Making hay

Speaking of the needle in the haystack…

Maps are an important part of journalism.  They help us as writers lend a sense of three-dimensional space to our words and create a visual sense of place.

Journalism has also been called the first draft of history.

Therefore, a historical map must be of at least some significance to the communications community at large, yes?

In a story that is a worthy plot line for National Treasure III, a 1769 map completed by the famed cartographer Bernard Ratzer was discovered in a Brooklyn Historical Society warehouse in Connecticut last May.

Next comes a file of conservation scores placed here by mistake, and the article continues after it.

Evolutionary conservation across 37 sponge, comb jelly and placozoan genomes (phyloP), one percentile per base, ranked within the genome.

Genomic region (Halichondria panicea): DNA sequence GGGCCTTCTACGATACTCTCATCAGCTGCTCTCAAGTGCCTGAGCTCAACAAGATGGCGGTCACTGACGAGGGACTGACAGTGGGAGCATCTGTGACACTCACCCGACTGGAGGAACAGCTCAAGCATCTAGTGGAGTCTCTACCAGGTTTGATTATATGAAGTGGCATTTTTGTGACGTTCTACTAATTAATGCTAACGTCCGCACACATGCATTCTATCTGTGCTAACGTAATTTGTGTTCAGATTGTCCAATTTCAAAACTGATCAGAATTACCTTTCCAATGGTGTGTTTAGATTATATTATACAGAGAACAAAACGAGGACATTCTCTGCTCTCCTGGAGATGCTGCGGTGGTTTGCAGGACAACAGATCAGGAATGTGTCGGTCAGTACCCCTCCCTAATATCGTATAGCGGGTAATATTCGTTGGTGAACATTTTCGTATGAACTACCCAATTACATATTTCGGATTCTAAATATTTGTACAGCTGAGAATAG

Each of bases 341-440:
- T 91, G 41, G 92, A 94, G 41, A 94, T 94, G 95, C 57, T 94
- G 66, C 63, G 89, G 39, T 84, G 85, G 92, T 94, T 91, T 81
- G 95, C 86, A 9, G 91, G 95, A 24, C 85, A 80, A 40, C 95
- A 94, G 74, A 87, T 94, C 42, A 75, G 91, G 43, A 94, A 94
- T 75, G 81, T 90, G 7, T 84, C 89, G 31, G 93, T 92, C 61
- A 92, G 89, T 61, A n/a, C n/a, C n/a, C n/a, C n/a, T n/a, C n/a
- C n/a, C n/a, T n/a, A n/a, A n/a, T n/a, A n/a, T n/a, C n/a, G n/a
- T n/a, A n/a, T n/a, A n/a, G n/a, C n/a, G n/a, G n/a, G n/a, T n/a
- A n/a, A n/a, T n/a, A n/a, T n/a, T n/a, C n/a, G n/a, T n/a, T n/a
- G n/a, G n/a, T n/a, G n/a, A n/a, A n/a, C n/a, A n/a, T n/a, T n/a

Straight from the cinema of reality, and through a stranger-than-fiction series of events, the map has been fully restored using techniques and tools including:

• plastic tent and humidifier

• alkaline bath

• tweezers and a Zipcar rental

• early 19th c. books boiled on the stove

The final product is a beautifully restored map – only the fourth version known to exist – detailing pre-Revolutionary New York City.

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